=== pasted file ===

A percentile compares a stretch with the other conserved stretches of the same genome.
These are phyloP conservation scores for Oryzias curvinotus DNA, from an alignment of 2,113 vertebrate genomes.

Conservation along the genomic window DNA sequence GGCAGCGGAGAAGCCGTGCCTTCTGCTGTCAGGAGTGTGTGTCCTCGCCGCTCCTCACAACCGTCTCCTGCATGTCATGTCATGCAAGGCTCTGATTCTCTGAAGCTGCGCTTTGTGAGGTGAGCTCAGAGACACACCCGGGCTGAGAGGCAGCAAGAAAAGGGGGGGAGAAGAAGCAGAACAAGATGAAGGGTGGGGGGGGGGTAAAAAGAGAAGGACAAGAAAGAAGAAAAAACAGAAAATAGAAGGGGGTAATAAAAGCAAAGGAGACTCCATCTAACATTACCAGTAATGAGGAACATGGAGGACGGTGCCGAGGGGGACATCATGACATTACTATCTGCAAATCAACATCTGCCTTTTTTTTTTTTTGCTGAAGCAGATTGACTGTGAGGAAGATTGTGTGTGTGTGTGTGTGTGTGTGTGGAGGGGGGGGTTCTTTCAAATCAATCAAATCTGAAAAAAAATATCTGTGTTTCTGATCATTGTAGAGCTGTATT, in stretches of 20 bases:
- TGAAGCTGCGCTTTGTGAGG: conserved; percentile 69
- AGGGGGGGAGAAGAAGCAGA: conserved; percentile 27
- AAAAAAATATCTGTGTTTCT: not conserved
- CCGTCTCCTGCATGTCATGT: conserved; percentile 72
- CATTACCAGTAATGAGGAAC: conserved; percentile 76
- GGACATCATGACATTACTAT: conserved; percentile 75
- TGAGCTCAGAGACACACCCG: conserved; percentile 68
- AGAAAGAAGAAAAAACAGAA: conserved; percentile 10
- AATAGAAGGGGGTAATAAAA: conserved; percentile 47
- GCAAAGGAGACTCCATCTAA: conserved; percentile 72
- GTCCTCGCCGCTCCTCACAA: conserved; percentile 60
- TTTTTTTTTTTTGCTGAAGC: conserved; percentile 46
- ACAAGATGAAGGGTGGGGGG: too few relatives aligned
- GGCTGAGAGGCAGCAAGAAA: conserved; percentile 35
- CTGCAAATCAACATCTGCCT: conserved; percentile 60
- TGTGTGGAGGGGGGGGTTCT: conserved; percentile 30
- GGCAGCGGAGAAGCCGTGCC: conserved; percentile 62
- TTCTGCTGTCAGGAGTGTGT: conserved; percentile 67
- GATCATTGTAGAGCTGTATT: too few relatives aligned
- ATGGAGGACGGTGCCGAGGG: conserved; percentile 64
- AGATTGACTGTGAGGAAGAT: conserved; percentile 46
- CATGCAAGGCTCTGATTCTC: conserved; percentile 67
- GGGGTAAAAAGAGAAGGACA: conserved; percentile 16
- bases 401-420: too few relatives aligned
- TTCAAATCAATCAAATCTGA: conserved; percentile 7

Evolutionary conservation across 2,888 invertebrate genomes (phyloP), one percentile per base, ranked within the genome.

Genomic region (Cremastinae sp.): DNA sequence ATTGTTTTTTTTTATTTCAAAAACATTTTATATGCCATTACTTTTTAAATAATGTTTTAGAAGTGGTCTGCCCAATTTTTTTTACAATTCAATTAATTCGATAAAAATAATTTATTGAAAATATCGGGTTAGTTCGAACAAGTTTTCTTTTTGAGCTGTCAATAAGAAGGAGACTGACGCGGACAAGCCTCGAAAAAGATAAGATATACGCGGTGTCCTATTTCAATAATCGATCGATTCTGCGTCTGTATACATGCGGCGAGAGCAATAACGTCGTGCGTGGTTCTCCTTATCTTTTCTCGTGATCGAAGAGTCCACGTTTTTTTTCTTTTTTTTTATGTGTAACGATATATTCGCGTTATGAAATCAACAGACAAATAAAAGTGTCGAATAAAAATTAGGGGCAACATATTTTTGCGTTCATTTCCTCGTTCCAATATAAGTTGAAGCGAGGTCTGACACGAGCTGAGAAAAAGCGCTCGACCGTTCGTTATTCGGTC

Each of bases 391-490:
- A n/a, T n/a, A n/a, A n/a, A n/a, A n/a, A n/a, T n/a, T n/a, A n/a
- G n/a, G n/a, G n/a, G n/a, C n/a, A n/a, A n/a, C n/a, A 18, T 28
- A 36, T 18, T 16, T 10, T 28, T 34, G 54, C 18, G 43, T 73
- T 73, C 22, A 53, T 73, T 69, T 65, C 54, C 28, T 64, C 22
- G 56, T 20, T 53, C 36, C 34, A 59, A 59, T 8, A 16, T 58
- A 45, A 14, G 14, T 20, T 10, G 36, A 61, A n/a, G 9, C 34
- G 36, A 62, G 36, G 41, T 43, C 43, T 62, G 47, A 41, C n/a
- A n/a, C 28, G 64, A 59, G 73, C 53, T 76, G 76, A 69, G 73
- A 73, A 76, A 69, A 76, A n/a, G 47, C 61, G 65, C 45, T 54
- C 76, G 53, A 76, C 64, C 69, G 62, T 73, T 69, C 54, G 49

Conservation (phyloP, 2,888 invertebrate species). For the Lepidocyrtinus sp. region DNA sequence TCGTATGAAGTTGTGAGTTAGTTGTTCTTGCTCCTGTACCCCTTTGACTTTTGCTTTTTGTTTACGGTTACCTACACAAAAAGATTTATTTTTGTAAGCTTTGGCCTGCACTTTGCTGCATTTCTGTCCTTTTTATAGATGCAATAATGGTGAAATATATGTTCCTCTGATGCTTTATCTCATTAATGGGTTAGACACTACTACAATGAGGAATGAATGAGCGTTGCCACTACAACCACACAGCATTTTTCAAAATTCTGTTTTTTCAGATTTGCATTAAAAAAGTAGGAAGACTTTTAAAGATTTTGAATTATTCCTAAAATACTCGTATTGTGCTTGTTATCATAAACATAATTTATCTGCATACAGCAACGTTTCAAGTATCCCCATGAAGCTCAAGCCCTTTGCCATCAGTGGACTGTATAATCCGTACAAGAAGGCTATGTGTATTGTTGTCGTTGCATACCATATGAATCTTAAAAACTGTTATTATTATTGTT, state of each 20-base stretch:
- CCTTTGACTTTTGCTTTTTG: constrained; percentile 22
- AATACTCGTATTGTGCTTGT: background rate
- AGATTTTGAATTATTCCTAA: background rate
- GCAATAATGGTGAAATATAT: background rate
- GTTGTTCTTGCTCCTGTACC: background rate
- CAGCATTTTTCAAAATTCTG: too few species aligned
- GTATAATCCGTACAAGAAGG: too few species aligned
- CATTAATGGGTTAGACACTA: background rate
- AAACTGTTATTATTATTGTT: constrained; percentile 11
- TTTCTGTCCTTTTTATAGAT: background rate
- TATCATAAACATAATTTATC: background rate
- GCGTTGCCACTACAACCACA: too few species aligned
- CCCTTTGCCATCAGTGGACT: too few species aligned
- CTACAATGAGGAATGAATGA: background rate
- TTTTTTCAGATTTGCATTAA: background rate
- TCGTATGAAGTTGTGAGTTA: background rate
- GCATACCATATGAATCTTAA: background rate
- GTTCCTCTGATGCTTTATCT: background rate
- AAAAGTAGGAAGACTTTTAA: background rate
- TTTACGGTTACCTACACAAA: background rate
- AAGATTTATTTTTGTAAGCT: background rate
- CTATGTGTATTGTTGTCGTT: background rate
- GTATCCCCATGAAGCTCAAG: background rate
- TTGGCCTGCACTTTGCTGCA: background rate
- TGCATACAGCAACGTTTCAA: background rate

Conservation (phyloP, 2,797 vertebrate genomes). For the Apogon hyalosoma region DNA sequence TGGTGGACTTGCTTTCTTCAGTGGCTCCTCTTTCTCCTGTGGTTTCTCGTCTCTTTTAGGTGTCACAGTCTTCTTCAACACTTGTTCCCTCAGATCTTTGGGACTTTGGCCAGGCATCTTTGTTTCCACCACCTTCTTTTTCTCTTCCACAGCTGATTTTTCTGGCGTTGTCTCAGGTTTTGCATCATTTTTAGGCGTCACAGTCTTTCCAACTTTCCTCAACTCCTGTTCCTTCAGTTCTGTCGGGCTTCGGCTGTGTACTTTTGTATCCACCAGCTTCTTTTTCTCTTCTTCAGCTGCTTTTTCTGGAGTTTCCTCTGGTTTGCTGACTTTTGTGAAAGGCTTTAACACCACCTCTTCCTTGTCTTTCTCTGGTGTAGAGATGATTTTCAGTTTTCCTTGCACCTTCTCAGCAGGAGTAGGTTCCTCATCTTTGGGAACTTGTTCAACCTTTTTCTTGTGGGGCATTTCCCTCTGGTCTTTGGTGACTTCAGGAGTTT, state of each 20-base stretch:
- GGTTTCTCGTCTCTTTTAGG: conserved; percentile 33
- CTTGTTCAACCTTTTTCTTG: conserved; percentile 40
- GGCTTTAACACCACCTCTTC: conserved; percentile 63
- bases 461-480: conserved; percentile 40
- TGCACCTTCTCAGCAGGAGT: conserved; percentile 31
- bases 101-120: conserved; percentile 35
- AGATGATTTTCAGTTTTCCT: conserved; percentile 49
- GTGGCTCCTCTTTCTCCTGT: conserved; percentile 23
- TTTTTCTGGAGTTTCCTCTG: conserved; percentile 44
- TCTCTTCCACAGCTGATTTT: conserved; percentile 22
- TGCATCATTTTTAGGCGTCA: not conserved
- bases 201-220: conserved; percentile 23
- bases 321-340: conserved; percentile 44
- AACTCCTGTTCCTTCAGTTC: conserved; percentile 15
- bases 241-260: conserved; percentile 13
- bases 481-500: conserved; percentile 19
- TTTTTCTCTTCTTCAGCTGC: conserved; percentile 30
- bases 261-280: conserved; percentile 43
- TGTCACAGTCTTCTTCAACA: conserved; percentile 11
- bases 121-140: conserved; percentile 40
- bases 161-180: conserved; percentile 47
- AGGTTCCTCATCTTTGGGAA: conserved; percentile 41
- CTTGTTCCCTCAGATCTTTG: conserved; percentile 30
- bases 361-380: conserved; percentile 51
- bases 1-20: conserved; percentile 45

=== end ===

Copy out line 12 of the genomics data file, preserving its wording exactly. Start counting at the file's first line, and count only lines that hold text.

- AATAGAAGGGGGTAATAAAA: conserved; percentile 47